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Step 2. Select Interventions that Demonstrate a Rationale

Well-designed and well-implemented data science and data literacy instructional programs have the potential to support a variety of student outcomes. While acknowledging the field is new, you should design or select programs that, whenever possible, use evidence-based practices in program design and that draw upon existing evidence-based practice and resources in other domains. We discuss strategies and resources both below.

For more information about the Department's definition of evidence-based practices, visit What is An Evidence-Based Practice?

Guidelines for selecting interventions that Demonstrate a Rationale:

  • Check if the program used evidence-based practices or theory for design:
    • Does the program build on existing peer-reviewed education research?
    • Does the program have a clear and cohesive pedagogical approach for instruction?
  • Check if the program uses age-appropriate and subject-appropriate technology tools:
    • Does the program use a software that builds real-world data acumen? Is it authentic?
    • Does the tool or software appropriately challenge students? Does it present accessible learning opportunities, rather than overwhelm them?
    • Does the program use technology and datasets that align to required content, or builds upon existing knowledge, in the educator's subject (e.g., math, science, social studies)?

Making Intentional Choices: Data Science Software

What software do "real" data scientists use? A professional data scientist is often comfortable with many different software tools — should students be as well, or should technology barriers be minimized? How should an educator pick a technology tool for the classroom? Early research suggests exposure and practice with an age-appropriate data science software can be beneficial for building student confidence. Educators may consider using tinker-based exploration tools (CODAP, Tuva, Cognimates), popular data science software (R / RStudio, Python, SAS, Stata, Tableau PowerBI), or even spreadsheets (Microsoft Excel, Google Sheets). Some programs have also created a progression of multiple software, introducing students to different tools across a learning trajectory, beginning with education-focused software. Regardless of approach, building a common understanding of the terms, differences between tools, and their real-world and educational use-cases should be an intentional process involving multiple stakeholders when designing your program or intervention.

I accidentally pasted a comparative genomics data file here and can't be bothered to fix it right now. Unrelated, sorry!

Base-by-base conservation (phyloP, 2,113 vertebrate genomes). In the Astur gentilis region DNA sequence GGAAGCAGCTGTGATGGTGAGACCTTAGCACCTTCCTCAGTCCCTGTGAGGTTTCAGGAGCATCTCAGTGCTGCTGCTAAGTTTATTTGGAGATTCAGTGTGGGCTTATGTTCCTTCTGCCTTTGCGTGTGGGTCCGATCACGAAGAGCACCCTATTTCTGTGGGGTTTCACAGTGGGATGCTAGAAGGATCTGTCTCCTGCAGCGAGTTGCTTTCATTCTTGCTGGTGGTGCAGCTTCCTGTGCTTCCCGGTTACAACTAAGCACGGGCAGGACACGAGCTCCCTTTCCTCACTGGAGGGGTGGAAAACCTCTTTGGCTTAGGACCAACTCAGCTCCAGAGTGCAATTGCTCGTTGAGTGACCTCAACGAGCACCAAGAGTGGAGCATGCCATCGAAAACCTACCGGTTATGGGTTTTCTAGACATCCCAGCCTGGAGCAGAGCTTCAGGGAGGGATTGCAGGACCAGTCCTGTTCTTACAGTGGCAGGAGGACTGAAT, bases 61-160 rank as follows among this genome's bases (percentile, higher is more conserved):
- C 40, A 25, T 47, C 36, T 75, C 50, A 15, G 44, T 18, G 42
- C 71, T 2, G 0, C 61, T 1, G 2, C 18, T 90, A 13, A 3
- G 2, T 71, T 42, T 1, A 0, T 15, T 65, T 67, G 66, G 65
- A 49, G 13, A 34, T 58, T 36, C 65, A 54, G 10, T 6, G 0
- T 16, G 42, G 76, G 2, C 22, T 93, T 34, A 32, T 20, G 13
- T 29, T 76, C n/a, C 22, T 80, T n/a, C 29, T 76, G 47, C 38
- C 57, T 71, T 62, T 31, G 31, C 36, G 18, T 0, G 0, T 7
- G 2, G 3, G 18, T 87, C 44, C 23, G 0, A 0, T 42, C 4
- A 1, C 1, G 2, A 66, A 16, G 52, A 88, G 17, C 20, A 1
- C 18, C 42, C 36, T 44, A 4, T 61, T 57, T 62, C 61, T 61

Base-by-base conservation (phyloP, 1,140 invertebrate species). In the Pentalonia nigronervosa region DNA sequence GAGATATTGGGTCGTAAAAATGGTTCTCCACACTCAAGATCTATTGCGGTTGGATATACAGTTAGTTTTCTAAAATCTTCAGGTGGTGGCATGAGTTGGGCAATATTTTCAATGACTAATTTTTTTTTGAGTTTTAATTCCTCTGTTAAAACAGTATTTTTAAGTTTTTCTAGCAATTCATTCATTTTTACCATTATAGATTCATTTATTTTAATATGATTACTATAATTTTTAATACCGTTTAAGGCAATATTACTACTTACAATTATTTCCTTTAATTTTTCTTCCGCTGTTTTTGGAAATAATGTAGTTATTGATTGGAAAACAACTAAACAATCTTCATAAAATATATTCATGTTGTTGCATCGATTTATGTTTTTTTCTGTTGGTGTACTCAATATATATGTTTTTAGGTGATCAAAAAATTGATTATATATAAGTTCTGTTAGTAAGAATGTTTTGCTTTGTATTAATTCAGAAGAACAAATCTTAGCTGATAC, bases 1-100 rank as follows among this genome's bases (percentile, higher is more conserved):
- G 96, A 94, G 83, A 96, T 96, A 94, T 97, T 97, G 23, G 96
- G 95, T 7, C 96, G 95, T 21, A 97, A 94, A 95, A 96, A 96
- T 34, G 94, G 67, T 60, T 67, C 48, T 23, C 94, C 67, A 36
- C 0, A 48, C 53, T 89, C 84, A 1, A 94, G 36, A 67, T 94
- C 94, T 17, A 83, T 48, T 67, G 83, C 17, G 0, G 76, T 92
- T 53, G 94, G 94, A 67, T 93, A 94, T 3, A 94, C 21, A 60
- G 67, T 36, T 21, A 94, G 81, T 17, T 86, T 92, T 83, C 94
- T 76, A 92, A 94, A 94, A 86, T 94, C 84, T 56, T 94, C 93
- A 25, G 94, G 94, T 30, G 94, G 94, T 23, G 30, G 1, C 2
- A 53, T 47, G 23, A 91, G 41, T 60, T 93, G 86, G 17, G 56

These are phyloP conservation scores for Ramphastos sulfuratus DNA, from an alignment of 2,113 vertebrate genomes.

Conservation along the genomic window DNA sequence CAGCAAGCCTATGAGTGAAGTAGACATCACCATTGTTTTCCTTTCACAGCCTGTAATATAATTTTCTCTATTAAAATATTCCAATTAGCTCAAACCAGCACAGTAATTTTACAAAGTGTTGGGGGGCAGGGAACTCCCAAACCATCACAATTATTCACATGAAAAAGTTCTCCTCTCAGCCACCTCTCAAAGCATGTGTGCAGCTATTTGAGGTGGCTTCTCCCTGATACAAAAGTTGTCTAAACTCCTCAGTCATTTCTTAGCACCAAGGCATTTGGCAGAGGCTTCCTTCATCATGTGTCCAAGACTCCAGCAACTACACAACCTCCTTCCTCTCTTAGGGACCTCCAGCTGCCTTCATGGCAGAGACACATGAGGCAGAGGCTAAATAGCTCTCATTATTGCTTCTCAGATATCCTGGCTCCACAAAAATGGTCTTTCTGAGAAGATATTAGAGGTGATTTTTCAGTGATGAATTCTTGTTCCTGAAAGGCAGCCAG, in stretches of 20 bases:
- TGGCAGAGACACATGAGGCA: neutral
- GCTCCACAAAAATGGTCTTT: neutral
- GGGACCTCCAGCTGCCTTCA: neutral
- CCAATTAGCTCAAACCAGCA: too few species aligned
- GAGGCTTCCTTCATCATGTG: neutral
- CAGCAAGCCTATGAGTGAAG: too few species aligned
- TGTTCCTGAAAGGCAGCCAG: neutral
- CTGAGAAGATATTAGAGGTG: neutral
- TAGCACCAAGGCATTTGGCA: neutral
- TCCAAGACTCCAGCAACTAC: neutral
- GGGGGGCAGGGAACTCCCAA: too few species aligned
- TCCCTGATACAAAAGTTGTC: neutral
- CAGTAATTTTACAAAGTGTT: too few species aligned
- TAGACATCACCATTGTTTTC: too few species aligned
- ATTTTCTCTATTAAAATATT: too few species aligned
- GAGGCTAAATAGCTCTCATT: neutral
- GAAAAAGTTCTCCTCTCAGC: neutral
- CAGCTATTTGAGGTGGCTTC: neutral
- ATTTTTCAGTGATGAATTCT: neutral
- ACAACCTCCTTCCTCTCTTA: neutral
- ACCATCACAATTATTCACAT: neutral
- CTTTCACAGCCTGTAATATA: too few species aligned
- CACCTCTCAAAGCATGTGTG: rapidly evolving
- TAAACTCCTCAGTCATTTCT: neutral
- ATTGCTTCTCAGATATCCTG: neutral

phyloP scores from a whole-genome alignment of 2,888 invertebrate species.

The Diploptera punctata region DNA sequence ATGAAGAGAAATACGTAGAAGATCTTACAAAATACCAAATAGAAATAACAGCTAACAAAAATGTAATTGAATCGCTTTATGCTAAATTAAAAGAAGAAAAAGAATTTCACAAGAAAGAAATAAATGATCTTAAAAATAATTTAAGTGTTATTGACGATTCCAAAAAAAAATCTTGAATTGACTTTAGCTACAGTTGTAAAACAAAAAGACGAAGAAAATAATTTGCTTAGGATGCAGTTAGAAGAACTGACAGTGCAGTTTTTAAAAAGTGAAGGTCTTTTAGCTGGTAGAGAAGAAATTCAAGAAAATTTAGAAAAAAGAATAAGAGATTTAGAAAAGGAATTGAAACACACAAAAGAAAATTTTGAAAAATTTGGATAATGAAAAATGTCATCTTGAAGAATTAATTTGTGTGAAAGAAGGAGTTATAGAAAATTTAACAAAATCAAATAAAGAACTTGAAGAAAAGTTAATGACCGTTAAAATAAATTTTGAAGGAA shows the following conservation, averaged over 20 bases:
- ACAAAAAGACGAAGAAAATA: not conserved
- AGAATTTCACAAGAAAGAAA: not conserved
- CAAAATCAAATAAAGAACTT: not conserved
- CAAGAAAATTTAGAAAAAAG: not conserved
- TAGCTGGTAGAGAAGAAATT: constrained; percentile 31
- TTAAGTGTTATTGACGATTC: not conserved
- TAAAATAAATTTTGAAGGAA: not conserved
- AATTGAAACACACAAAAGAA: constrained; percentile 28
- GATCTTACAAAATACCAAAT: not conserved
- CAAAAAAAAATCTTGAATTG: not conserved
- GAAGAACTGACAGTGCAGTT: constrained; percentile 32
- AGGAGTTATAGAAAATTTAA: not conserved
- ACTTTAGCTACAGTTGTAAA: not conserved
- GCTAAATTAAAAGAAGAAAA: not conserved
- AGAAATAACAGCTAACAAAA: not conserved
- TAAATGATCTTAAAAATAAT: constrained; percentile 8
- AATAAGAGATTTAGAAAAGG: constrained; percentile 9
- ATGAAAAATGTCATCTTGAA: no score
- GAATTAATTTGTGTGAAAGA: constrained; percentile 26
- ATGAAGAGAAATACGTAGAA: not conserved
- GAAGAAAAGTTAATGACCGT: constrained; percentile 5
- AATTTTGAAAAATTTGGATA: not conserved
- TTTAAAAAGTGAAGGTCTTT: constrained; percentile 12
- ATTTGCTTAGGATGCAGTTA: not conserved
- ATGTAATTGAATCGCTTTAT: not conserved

• Check if the program offers professional development resources:
    • Does the program offer synchronous or asynchronous learning resources for educators to implement the program as designed?
    • Does the program offer continuing support after initial professional development programming?
  • If the program has been evaluated before, check the following:
    • Was the student population similar to the students in your school or district?
    • Did the pilot use a validated assessment or measure?
    • Did the evaluation use a validated assessment or measurement tool?
  • If the program has not been evaluated before, check the following:
    • Have you prepared to build evidence associated with the implementation of the program, including identifying a validated assessment or measure for an outcome relevant to your circumstances?

Explore Example Programs!

Try comparing the following example data science programs yourself against the checklist above:

Explore existing evidence-based practices in data science education and related education literature:

Explore pilot data literacy programs from peer schools or districts:

  • Consult subject specialists (math, science, social studies, etc.) at your state education agency (SEA) to learn of any nearby data science or data literacy pilots, evaluation studies, or new instructional programs.
  • Consult nearby educators or education leaders at neighboring districts.
  • Explore programs in states and districts like mine, and consider the following questions:
    • How does their program relate to mine? Is the student community similar or different?
    • What steps has their program taken to seek local stakeholder engagement?
    • What steps has their program taken to collect data, evaluations, or other practice-based learnings that may be useful for mine?